Time Frame > Beyond Active Grieving

Snow day musings

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This could become epic so I am going to apologize in advance for potential length/stream of consciousness.

Five years coming up here.  In the past year, I got remarried and walked away from my career.  For the first time since I was 14 years old, I am genuinely unemployed.  I know it is temporary, but it is a lot of time to think.  A lot of time to think that I probably should have given myself five years ago. 

I still live in the house I bought with my husband three months before his terminal brain cancer diagnosis.  I've managed to let this "fixer-upper" fall into a state of even worse disrepair - don't get me wrong, it is still vintagey cool just like it was when we bought it.  And it still is often home to lots of gatherings and for that I'm grateful.

When my husband finally died, everyone encouraged me to "get on with it" and to "pull your bootstraps up" and to "soldier on" and I did that with a determination I now cannot even imagine.  How did I ever have the energy or the will to keep on like that? 

That message blinded me.  It kept me in a working situation that was killing me.  It kept me running to activities and appointments and birthday parties and  and and like I didn't also have a career.  How did I do that? 

I am so full of "should haves" right now.  I should have taken a leave of absence. I should have found some kind of help.  I should have sold this house.  I should have quit that job long before I did.  I should have moved to England.  We should have taken the jobs in X, Y, Z places.  I'm realizing that powering through might not have been the right approach for me. 

No one in my family ever really acknowledged my grief.  My cousin committed suicide in a spectacular way in 2014.  His parents have become much closer to me than ever before, acknowledging that they didn't understand how much I was hurting (and my god I have no clue how much they are hurting).  But literally, everyone in my world basically, if they said anything at all, said, "You must be so relieved." when Scott died.  I've said this a thousand times - of course I was relieved he was no longer suffering but then?  What happened then, well, it was a very private hell (apart from my posts on ywbb and my conversations with the friends I made there).  It was a kind of loneliness, darkness, that no one in my *real* life even tried to understand, that I couldn't tell most of them about in the first place.  It was important in my world that I appeared to have it all under control.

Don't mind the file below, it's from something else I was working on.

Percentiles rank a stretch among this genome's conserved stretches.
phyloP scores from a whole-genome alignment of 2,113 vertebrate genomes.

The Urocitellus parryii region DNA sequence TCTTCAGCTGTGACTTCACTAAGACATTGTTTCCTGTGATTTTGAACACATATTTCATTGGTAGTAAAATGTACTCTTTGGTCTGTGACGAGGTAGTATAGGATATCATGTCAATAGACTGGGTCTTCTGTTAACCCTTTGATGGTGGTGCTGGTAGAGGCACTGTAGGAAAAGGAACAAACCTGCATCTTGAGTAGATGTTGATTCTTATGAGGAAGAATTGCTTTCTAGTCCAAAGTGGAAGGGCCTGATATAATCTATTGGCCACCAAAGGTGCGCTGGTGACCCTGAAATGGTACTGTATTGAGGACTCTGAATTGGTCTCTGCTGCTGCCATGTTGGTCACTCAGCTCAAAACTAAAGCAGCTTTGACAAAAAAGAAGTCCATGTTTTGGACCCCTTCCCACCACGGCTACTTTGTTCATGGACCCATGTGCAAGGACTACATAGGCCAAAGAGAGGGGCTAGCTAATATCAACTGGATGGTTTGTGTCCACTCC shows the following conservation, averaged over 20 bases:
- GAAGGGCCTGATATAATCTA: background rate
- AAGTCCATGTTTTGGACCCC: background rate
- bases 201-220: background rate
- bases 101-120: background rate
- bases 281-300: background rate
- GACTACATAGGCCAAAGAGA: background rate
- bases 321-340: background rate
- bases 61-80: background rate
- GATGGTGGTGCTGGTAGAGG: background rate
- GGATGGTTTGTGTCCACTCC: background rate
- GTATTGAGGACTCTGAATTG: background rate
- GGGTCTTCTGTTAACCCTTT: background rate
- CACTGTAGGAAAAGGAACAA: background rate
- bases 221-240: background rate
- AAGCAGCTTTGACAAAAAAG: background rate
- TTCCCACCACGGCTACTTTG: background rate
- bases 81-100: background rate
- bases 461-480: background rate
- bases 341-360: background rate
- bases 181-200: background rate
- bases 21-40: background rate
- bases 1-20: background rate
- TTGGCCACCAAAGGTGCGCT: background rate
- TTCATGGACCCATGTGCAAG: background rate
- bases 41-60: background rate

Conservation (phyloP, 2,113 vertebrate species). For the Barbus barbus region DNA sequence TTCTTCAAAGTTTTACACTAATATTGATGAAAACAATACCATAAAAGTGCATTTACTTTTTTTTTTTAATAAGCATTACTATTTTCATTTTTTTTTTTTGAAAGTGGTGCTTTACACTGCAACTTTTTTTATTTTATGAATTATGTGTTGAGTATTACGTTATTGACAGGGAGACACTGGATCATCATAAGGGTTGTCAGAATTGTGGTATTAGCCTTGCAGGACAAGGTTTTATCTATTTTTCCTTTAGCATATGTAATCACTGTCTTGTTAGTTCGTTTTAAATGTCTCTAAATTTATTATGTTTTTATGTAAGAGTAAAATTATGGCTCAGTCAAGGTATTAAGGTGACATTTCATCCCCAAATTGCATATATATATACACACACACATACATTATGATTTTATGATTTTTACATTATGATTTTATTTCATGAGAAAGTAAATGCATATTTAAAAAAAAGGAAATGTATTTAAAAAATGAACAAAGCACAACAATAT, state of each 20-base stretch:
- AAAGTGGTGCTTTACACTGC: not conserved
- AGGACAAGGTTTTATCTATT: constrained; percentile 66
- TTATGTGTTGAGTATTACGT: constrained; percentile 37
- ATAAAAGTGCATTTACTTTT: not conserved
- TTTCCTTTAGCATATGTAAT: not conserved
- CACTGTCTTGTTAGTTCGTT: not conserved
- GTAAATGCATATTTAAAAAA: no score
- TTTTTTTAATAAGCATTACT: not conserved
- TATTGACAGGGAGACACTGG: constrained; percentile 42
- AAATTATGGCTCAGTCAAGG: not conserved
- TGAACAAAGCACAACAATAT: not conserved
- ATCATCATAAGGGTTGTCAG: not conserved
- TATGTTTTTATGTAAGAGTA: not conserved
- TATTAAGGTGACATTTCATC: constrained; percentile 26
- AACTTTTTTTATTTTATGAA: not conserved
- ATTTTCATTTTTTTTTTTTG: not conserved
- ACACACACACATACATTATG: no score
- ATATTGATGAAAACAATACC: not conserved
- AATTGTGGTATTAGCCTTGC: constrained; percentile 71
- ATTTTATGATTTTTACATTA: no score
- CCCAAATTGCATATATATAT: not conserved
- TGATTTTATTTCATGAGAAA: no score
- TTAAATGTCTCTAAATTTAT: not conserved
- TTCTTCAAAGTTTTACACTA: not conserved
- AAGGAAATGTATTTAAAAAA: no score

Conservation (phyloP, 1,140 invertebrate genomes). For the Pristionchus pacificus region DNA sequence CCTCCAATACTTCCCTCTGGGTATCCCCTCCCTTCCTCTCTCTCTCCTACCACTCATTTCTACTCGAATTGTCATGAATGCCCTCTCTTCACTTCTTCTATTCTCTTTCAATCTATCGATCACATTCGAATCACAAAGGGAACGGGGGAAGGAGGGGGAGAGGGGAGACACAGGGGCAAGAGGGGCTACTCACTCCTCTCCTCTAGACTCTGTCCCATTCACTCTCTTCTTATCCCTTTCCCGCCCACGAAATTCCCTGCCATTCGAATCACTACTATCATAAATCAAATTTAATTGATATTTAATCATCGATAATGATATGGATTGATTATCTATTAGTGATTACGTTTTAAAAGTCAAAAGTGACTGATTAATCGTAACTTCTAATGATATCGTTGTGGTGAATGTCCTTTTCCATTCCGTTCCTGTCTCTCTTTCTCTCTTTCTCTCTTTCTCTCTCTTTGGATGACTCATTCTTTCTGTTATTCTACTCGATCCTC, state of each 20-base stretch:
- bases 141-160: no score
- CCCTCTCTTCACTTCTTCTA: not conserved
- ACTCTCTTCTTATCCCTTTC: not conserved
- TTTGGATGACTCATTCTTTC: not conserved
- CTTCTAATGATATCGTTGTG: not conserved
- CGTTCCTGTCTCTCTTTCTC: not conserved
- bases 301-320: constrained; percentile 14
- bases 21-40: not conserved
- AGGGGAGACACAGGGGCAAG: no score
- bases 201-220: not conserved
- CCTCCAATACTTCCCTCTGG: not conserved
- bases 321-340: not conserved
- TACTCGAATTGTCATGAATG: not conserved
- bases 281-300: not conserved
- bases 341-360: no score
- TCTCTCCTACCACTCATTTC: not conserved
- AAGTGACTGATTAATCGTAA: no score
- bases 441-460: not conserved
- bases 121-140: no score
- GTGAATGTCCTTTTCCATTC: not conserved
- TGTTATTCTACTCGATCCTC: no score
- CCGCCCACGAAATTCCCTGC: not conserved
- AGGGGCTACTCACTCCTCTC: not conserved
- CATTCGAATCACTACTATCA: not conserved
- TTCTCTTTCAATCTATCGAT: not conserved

I was so determined to keep on going and to see silver linings that I'm not sure I took care of myself very well.  In stubbornly not making any big decisions, I feel like I dug a great big hole I now have to get myself out of.  Blending two lives between two continents has proven stressful with even more uncertainty than when we were on different continents.  And now there is my tweeny daughter in the mix.  And a whole lot of relatives who are unhappy with us on a seemingly perpetual basis.

Sometimes I think about that life we once lived.  We were so young and oblivious and had a lot of energy.  But then brain cancer and death.  Everything is so serious now.  I don't have any regrets; I did the best I could.  But I sure wish I'd had more empathy and encouragement in those early months and years from the people in my life.  I wish someone had said, "Take a semester off; get yourself on terra firma again."   I have to wonder if things - not my relationship with Andy - but things for me, personally and professionally, might have turned out differently if I had made some different choices instead of just trying to fit life after Scott into the life with Scott box. 

I suppose now that I have some time, I can try to do that.  But I'm tired.  This is a long road for me.  I can only hope others don't have to experience this the same way I did.  Not sure if any of this makes sense but I just need to get some things off my mind.  I have to focus on reinventing my career at 45 and dealing with a handful of a tween after all.  Can't have this widow stuff clouding my focus!